when to consult a business lawyer?

When Should I Consult My Business Attorney?

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Updated on:
July 9, 2018

One of the most important things an attorney can do for a business owner is to eliminate “unknown unknowns.”  During the life-cycle of a business, there are 11 inflection points where business owners should consult with their attorneys.

(1) Incorporation-Before you open your bank account and start doing business, your attorney can help you:

  • Select the most advantageous corporate form (Corporation, LLC, Partnership, etc.);
  • File Articles of Incorporation or Articles of Organization from the Secretary of State;
  • Prepare Bylaws, an Operating Agreement, or a Partnership Agreement;
  • Buy/Sell Agreements with partners;
  • Prepare Initial Meeting Minutes of Shareholders and Directors;
  • Obtain a federal tax identification number from the IRS;
  • File an S-Corp Election to save on self-employment tax;
  • File unemployment tax registration (if an employer);
  • Obtain a state tax identification number.

(2) Annual Maintenance-If you do not properly maintain the corporate formalities for your entity, the corporation or LLC will not be effective as a liability shield.  Your attorney can help you:

  • Prepare and file your annual report with the secretary of state; and
  • Prepare your minutes for annual meetings of shareholders and directors.

(3) Employees-Before you hire your first employee, you should meet with your attorney to make sure you are legally protected from future employee issues.  He or she will also teach you about the advantages and disadvantages of structuring the agreement as an independent contractor.  Your attorney can help you prepare:

  • Employment Application;
  • Employment Offer Letter;
  • Employment or Independent Contractor Agreement;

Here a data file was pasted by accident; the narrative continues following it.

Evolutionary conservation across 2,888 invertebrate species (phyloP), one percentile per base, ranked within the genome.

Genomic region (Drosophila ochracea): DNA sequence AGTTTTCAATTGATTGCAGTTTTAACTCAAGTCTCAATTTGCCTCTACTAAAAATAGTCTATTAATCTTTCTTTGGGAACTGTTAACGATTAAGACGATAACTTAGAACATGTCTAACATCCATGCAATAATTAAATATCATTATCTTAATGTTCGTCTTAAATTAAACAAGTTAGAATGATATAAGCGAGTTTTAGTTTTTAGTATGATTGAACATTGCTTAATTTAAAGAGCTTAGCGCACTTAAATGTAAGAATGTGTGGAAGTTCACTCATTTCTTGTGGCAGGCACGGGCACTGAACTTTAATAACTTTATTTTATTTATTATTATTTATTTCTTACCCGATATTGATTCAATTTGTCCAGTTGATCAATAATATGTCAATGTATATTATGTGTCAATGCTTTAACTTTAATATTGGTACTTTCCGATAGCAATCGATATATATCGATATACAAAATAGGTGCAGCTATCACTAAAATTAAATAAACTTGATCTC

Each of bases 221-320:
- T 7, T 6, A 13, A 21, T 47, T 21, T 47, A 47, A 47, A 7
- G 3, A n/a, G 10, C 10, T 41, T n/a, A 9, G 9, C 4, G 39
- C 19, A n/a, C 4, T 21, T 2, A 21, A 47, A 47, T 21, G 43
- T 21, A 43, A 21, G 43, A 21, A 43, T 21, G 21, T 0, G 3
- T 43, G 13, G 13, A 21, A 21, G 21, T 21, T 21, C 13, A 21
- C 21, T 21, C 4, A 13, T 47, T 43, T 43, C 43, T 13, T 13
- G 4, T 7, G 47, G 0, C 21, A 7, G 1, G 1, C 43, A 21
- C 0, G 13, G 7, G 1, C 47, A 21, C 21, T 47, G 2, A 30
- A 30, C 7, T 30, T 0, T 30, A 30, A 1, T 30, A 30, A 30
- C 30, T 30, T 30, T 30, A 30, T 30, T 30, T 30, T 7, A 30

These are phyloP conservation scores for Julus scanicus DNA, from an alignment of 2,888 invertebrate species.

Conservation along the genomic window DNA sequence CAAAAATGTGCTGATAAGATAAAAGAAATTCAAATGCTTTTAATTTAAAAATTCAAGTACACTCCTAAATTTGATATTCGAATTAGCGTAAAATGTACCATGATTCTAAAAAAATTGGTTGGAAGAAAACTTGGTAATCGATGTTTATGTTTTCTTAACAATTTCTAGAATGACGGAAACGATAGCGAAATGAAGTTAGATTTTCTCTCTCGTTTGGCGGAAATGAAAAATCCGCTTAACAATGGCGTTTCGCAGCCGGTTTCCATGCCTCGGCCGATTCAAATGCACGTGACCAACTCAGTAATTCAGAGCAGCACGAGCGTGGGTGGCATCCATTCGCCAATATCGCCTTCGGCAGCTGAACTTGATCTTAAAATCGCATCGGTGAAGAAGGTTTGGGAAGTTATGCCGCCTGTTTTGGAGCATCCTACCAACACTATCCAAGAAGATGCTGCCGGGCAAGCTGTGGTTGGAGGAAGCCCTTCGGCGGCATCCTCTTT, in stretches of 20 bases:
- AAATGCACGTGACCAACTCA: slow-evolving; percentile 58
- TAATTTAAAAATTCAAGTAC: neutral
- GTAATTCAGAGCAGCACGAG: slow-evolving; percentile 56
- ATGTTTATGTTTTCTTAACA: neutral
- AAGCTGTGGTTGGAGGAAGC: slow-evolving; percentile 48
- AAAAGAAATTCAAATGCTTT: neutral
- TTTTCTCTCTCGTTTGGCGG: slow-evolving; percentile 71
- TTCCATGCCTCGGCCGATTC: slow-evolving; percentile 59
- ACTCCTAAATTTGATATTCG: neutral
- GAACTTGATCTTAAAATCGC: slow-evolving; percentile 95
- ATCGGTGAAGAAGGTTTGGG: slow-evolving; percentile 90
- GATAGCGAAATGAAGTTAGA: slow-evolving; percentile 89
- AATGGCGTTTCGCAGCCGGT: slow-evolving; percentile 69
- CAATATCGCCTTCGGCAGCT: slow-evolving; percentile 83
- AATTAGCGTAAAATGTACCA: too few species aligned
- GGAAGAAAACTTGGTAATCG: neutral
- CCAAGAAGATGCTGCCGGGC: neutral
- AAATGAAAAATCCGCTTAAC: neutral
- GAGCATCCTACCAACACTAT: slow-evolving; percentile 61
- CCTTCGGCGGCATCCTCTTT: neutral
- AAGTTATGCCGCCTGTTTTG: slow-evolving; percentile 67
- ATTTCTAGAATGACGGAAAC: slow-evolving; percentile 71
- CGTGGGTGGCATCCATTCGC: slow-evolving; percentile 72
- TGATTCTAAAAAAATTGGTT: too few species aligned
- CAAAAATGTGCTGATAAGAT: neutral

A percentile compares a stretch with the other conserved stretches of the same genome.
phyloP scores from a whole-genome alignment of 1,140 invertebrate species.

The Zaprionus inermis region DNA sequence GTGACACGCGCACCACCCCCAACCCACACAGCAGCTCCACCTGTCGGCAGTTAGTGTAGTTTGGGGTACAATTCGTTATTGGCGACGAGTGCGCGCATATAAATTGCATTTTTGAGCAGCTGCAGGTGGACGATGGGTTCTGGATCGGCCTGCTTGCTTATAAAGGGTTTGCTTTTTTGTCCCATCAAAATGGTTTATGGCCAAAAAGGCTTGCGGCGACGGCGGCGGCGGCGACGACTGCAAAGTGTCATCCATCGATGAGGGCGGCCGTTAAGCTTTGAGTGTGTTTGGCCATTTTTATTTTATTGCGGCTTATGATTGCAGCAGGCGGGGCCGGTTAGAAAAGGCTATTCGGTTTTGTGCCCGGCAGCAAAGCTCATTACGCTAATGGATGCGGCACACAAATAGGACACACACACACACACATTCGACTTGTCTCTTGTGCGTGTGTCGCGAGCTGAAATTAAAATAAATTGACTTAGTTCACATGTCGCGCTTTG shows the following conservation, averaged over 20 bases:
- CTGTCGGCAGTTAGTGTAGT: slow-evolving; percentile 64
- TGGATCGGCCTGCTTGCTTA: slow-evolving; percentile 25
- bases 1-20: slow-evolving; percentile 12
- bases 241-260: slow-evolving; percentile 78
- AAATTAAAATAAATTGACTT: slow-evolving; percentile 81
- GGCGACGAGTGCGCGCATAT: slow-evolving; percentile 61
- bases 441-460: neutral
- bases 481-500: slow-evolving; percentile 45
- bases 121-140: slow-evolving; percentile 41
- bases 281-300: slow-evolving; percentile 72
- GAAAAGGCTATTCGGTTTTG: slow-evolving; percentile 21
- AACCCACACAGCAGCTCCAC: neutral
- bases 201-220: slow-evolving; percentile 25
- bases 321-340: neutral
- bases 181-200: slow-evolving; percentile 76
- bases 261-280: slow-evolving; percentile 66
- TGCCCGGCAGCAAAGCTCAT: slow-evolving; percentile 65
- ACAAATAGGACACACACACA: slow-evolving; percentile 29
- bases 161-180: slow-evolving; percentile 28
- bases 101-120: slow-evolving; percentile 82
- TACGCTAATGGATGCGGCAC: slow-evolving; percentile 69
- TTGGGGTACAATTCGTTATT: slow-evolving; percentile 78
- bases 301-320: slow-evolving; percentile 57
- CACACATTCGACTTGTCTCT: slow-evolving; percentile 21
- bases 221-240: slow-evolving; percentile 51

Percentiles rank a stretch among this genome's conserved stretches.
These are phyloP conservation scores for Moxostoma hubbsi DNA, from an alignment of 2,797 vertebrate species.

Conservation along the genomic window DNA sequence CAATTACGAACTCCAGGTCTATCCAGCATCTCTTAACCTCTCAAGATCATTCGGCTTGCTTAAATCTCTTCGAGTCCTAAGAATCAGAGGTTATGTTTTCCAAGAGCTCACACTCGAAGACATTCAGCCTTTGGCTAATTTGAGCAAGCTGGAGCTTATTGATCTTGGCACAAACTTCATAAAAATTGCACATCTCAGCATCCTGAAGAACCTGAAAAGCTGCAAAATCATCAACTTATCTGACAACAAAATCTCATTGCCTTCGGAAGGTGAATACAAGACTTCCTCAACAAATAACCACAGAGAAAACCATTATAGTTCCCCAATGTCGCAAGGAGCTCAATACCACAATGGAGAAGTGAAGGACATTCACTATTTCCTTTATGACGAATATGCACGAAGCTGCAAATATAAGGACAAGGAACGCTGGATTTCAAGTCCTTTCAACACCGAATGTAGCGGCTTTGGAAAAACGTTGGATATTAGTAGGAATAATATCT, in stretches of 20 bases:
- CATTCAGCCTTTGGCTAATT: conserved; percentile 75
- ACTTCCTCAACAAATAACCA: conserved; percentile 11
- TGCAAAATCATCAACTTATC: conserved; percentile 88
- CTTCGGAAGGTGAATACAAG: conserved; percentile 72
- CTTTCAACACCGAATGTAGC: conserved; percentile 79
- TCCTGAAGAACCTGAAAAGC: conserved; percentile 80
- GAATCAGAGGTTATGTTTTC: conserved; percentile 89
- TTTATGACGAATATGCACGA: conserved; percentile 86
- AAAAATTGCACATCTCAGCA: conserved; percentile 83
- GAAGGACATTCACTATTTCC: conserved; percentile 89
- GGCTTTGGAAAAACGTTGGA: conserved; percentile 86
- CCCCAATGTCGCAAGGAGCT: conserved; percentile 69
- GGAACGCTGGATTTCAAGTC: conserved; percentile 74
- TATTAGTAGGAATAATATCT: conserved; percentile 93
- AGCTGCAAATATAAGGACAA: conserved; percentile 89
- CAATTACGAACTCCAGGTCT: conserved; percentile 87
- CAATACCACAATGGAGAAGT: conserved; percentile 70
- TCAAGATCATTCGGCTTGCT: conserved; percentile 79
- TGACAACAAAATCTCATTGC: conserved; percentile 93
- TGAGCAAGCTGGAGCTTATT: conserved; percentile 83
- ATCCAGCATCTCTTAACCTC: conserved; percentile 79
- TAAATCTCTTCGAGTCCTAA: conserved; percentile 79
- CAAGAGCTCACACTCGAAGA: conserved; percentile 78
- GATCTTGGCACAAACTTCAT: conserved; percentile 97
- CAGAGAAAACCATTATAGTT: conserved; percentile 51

• Employee Handbook;
  • Employee Drug Testing and Consent From;
  • Employee Warning Letter Forms; and
  • Employee Termination Letter Forms.

(4) Contracts-Any time you do significant business with a third party, you should have a written contract to avoid future disputes.  Contracts that you should have your attorney draft or review include:

(5) Investor Agreements-If you need capital for growth and are looking to bring in additional investors, your attorney will prepare a stock purchase agreement and prospectus.

(6) Dispute Resolution, Litigation & Collection-If you have a dispute with an employee, a customer, or a vendor, a good attorney will work to settle the dispute without litigation. If litigation or collection become necessary, your attorney should always have an eye toward minimizing your expense while aggressively advocating on your behalf.

(7) Solutions for Distressed Businesses-If your business is in distress, your attorney can help you formulate a comprehensive strategy to either get your business back on track or start over with a clean slate, by:

(8) Exit Strategies-When you are ready to move on to your next venture, your attorney will help you formulate an exit strategy.  This may include:

  • Asset Purchase Agreements;
  • Stock Purchase Agreements; and
  • Formulating a succession plan to transition ownership to a key employee or family member.

(9) Estate Planning-You have worked hard to build your business.  Your attorney will help you make sure that your assets are protected from:

  1. estate tax;
  2. costly probate; and
  3. potential creditors.

Presented By O'Flaherty Law

O'Flaherty Law is happy to meet with you by phone or at our offices in Downers Grove, Elmhurst, Naperville, St. Charles, Lake in the Hills and Tinley Park, Illinois.

What to Expect From a Consultation

The purpose of a free consultation is to determine whether our firm is a good fit for your legal needs. Although we often discuss expected results and costs, our attorneys do not give legal advice unless and until you choose to retain us. Although most consultations are complimentary, some may carry a charge depending on the type of matter and meeting location.

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Incorporation, LLCs, and Corporate Law

When Should I Consult My Business Attorney?
Disclaimer: Our articles and comment responses do not constitute legal advice and are not intended to create an attorney-client relationship.

Please contact us to schedule a free consultation for legal advice specific to your situation.

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